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Getting Out of a Professional Rut Finding your way out of where you're stuck is certain to yield a focus and perspective you didn't have before.

By Dan Dowling

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How do you get out of a rut?

Much as we hate them, ruts happen. We spend our mental energy griping about the rut, wishing it hadn't happened and pretending it will disappear on its own. But we control the behaviors that landed us here. Ruts most often occur when we skip over or omit our success routines.

I write from personal experience. In fact, writing is how I earn my living. I've worked like a dog to get where I am. But I'm not immune to reality: If I stick to my good habits, good things happen. If I stop -- even for a day -- the proverbial shit hits the fan. Just like it did last month.

How to fall in.

I'd been working on several large projects for state agencies and foreign companies. These accounts demanded a lot of attention, and I had to adjust my schedule accordingly. Normally, I'd spend the first three hours of my day exercising, meditating, writing and then reading. The work, though, dictated that I check my email first thing each morning.

Not a big deal. I handled my accounts well and nailed my assignments. But after the major projects concluded, I didn't revert to my regular habits. I kept checking my email account first thing, and I didn't even have anything to check. But I didn't discipline myself to get back into my normal productive routine.

A (not-so) funny thing happened: I lost all my motivation.

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Before I knew it, two weeks had slipped away forever, and I hadn't the slightest accomplishment to show for it. I felt restless, uninspired and helpless -- the opposite of my typically charged self. I didn't know what was happening. Even my daily staples such as journaling and studying seemed harder than cleaning out the Augean Stables. And writing? Forget about it. I did 500 words a day, max (normally it's closer to 2,000). Some days I didn't write at all.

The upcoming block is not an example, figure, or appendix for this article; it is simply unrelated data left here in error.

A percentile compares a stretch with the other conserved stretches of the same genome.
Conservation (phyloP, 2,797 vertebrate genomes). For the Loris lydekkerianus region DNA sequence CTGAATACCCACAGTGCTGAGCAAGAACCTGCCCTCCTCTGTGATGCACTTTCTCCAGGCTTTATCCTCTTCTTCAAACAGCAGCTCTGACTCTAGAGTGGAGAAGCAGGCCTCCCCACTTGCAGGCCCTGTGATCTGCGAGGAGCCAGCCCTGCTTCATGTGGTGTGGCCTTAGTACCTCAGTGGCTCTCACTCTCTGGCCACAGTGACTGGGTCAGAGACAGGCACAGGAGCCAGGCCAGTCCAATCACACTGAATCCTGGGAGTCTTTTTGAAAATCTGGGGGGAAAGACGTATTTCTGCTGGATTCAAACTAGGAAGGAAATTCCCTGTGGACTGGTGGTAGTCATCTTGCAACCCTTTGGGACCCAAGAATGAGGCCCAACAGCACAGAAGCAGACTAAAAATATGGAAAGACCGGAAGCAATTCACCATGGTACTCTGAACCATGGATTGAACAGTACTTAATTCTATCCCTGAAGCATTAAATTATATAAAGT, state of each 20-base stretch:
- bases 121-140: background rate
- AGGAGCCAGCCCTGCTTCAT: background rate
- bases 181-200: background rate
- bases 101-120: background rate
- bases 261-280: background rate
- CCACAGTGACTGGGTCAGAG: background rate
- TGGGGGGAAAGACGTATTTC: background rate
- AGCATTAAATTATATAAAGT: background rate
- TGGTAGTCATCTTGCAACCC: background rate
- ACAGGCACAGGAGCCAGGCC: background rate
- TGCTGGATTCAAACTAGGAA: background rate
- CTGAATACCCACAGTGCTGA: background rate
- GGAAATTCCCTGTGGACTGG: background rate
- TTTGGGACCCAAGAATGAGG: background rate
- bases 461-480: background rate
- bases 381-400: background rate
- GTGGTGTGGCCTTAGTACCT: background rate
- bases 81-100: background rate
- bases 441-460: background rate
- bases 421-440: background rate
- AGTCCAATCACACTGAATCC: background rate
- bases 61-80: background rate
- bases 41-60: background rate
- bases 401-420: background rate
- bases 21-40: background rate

That's when I realized no one is immune to bad habits. I'd gotten cocky. I thought I could do whatever I wanted and still keep kicking ass like usual. But after two fat weeks of getting nowhere and feeling like a fraudulent toad, I had to admit that things had come to a head.

How to get out.

That weekend I woke up at 3 a.m. feeling worse than I could remember. I was gripped by an intense mixture of fear, guilt, anger and an uncertainty that wouldn't budge. I tried deep breathing. Nothing. I tried reading to fall back asleep. Nada. That's when I realized this problem needed a proactive fix. I picked up my journal (which had collected a week's worth of dust) and started scribbling maniacally. I was determined to earn my life back.

And I was brutally honest.

I wrote about every little habit keeping me down. I wrote about my inconsistency and how I wasn't living up to my own standards. In the free flow of words, the answer to my weeks-long funk stared me right in the face: I had completely abandoned my morning success routines.

Normally, I'd awake with purpose, meditate, plan my day, exercise, knock out a writing project and study. Now? I was checking email. It doesn't sound as heinous as I'm painting it to be, but the influence was subtle. It stole my confidence bit by bit until I felt paralyzed.

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Every part of my previous morning routine had boosted my confidence. I'd elevate my mood with exercise, take pride in my discipline as I wrote my first article and feel smarter and more capable as I studied.